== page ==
One important finding during our research is that people had different information and had some basic notion of what to do when facing hurricanes, but many times that information was incorrect, incomplete, or simply false. So, completely different from our original goals and objectives is the preparation of a strategy of gamification facing natural disasters. Based on serious game production, we plan to prepare games that show the population what to do, when to do it, who to call, and more importantly where to get reliable information. This, I believe, will be a major contribution that we did not anticipate for the project. As we, as a nation, are currently facing another crisis with COVID-19, some of the lessons will be absolutely helpful and we will be ready to enhance our strategies for the news media to provide reliable information to all citizens."

Manuel Chavez
Co-Investigator

Better Emergency Planning Is Needed

According to Takahashi, most of the newspapers, radio stations, and TV channels have emergency plans in place—they're just woefully inadequate. They're usually about material resources—having a stock of bottled water, processed and packaged food—but nothing addresses the mental health of the newsroom or the reporters, which has much longer-range consequences beyond the immediate aftermath of a disaster.

As noted above, paying attention to PTSD issues might help journalists to balance the multiple demands placed on them during a disaster and stay focused on doing their job rather than getting caught up in the first-responder role.

One radio producer who was interviewed by the research team got a desperate call from some people near a flooded area who needed all kinds of first-responder help—firefighters, medical assistance, evacuation assistance—but only a few land lines were operating and they couldn't get through to the emergency helpline.

"So he grabbed his keys," said Takahashi, "and said, 'I'm gonna go help them.' His wife was there and she told him, 'Are you crazy? You have no idea where they are, you have a tiny compact car, the streets are flooded, you are going to die.' But he kept saying, 'I gotta go, I gotta go,' because he had heard the desperation in the caller's voice. It took quite a bit of convincing from his wife to make sure he didn't do that. She was the one who told him: 'Your job is to provide information, not to go out and help people when you don't have that training.'

"That kind of discussion I think is missing in a lot of newsrooms, and not only in Puerto Rico. As humans we want to do something because it's in our nature, but in these instances the rational thing to do is stick to what you know how to do best and not risk your life unnecessarily. Which too many journalists did."

Working Toward Long-Term Change

Takahashi also expressed a hope that more people are paying attention to environmental issues since the rash of disasters over the past few years. He believes there has been some change here in the U.S., citing a yearly survey about attitudes to climate change by George Mason and Yale universities. That study, which has been going on for about 10 years, reported last year that more people believe now that climate change is real than a decade ago and that humans are responsible for it.3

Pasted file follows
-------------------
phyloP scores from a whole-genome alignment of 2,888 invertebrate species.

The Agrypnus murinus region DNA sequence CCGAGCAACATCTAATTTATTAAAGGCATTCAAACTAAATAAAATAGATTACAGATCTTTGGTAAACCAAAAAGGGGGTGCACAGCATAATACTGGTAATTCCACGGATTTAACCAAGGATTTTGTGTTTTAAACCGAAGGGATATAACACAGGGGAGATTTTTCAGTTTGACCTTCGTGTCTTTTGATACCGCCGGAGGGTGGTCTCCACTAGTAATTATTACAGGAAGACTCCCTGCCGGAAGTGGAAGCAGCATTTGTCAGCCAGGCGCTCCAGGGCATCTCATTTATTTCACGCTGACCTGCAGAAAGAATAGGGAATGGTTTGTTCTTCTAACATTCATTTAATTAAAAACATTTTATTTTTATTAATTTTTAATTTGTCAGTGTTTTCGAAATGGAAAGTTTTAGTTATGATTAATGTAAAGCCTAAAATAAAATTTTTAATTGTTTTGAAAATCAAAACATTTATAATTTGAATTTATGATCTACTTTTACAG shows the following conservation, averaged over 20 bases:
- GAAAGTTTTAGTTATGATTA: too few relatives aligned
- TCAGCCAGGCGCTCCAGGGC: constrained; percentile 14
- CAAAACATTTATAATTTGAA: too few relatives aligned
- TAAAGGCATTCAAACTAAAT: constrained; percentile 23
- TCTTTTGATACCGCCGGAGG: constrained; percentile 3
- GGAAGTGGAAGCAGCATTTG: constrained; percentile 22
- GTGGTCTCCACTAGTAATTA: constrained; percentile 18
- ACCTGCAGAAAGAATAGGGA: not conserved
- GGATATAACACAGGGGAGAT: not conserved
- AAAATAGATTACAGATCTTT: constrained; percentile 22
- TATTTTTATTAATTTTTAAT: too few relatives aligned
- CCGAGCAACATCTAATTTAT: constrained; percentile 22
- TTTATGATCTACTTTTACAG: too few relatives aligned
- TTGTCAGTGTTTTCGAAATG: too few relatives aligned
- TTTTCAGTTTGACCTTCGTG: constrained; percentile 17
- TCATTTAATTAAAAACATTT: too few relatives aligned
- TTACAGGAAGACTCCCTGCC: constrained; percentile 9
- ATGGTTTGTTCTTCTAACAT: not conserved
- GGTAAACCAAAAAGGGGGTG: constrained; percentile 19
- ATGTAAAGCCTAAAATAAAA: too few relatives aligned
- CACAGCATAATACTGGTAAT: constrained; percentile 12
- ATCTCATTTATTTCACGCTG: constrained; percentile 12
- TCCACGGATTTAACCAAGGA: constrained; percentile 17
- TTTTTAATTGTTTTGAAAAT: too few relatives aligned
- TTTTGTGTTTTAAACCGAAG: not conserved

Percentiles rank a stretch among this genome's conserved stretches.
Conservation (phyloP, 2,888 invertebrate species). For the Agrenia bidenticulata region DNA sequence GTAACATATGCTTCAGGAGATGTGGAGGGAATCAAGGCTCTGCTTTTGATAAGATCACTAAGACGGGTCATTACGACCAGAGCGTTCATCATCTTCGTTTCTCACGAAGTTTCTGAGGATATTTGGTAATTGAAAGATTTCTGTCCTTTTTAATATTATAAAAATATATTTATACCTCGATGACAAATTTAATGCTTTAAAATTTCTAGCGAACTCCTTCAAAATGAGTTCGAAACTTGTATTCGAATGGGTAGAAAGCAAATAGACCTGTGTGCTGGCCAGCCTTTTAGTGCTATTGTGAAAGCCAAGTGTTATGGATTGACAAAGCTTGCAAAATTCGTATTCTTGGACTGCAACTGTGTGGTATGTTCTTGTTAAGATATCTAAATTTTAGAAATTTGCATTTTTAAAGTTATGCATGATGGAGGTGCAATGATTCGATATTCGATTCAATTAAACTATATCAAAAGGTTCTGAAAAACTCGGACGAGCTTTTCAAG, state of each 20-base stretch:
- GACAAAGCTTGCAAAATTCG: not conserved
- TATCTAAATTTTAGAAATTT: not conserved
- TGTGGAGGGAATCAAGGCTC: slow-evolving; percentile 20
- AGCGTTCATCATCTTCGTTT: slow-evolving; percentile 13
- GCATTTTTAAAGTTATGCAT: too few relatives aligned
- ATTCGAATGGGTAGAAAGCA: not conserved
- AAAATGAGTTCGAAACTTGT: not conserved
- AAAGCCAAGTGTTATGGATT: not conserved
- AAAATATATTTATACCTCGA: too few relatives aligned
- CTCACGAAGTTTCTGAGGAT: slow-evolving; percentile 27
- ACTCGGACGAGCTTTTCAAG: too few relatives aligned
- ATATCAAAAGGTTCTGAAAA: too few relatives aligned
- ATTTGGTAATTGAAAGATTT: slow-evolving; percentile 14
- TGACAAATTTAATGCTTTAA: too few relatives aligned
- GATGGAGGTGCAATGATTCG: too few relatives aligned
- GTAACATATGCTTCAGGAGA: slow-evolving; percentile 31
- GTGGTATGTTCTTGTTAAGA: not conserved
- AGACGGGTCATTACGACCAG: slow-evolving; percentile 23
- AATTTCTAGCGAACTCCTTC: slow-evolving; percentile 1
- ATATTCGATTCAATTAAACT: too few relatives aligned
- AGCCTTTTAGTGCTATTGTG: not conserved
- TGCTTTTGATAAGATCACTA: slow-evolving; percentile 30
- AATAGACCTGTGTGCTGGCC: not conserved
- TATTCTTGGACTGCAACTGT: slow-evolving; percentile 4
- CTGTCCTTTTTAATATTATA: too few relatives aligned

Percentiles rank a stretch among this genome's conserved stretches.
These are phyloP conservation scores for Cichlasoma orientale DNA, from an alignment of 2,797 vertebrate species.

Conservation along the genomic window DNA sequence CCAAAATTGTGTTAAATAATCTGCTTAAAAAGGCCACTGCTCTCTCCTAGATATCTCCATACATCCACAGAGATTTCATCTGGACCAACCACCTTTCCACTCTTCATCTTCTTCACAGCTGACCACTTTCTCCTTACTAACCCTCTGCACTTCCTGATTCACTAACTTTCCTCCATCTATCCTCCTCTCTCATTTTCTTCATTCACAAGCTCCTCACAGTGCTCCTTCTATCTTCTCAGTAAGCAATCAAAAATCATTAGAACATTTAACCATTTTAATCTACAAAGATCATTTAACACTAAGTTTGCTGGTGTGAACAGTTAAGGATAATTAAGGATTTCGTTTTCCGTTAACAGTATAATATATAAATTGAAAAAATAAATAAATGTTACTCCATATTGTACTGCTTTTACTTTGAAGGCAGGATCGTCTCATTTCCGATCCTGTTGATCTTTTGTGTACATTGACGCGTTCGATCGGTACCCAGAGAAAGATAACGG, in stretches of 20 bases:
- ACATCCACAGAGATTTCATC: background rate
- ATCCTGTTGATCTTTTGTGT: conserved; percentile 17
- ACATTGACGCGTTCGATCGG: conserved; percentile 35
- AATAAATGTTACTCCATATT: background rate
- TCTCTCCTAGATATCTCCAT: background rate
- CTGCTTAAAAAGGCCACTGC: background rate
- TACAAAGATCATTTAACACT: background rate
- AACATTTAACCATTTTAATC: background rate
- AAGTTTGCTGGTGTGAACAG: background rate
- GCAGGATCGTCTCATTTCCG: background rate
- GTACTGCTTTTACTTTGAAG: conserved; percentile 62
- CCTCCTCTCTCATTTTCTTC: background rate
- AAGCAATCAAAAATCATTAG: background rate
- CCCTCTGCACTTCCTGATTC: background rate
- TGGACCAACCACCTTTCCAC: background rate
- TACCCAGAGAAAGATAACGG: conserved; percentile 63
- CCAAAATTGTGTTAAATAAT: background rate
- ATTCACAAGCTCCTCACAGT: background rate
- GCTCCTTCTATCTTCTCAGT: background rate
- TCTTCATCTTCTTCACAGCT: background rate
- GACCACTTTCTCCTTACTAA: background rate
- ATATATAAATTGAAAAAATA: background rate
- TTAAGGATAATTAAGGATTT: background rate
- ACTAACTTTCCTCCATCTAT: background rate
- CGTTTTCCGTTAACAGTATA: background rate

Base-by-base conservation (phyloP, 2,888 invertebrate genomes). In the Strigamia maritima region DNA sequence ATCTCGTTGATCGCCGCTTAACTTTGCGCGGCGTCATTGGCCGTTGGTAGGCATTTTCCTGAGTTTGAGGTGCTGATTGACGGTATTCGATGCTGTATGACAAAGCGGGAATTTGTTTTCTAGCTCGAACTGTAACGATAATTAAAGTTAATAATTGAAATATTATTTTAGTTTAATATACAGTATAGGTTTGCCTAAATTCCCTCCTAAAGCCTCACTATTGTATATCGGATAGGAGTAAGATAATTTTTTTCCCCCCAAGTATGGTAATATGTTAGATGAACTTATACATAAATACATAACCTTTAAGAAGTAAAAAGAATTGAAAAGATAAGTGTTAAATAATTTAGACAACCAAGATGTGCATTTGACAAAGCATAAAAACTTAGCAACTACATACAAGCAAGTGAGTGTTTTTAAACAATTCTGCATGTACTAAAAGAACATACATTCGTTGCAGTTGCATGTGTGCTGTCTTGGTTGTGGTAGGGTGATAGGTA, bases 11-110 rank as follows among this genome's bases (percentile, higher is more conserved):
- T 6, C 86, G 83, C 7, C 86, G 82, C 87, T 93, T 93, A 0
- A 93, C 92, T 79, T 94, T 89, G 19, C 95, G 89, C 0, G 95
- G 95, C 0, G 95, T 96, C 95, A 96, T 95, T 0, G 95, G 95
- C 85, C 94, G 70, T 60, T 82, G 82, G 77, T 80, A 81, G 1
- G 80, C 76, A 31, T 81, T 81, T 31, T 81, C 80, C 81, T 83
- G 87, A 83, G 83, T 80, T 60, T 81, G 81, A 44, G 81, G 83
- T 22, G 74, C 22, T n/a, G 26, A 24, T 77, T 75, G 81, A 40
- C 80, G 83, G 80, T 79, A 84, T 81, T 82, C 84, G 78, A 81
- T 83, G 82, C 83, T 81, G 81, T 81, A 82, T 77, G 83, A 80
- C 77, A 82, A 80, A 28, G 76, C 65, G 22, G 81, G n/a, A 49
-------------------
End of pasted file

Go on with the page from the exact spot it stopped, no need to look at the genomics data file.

"Academic information about the telecommunications and media industries in Puerto Rico is a real need for English speaking publics, particularly for the government, the private industry and the academy," said Rosario-Albert. "Our research on emergency communications addresses how the telecommunications industry in Puerto Rico, in a crisis scenario, was able to reestablish telecommunications services that facilitated communications with first responders, among media and journalism organizations and citizens in general—a complex process that was guided by regulatory policies and self-regulatory practices.

"This is the 'engaged scholar' part of me," said Takahashi. "What I'm trying to do with the research is to bridge the gap between the practitioner and the scholarly outlook. For most of the social sciences, we publish our articles in prestigious academic journals4 but nobody reads them outside of our own colleagues. I think it's especially salient in journalism that journalists and news media don't pay attention to journalism research."

The Knight Center is doing its best to help. It offers workshops and other training on environmental issues to professionals in the field. "We try to reach out to professionals," said Takahashi. "It's difficult because even if we pay for their transportation and time and lodging, they don't have time to spend even a half day at a workshop. But that's what we try to do, is take this research and put it out there for journalists to be aware that there are resources available. Our articles should be rigorous. But if we want to have a real impact we have to go beyond just publishing in a journal. So we're going to be doing that."

Sources

  1. In the past decade, at least 554 journalists have been killed worldwide (Washington Post, December 30, 2019). Back to article
  2. Nieves-Pizarro, Y., Takahashi, B., & Chavez, M. (2019). When everything else fails: Radio journalism during Hurricane Maria in Puerto Rico. Journalism Practice, 13, 799-816. https://doi.org/10.1080/17512786.2019.1567272 Back to article
  3. Leiserowitz, A., Maibach, E., Rosenthal, S., Kotcher, J., Bergquist, P., Ballew, M., Goldberg, M., & Gustafson, A. (2019). Climate change in the American mind: November 2019. Yale University and George Mason University. New Haven, CT: Yale Program on Climate Change Communication. Available from: https://climatecommunication.yale.edu or https://www.climatechangecommunication.org Back to article
  4. Most recently: Takahashi, B., Zhang, Q., & Chavez, M. (2019). Preparing for the worst: Lessons for news media after Hurricane Maria in Puerto Rico. Journalism Practice, 1-19. Back to article
  • Written by Linda Chapel Jackson, University Outreach and Engagement
  • Photographs courtesy of Bruno Takahashi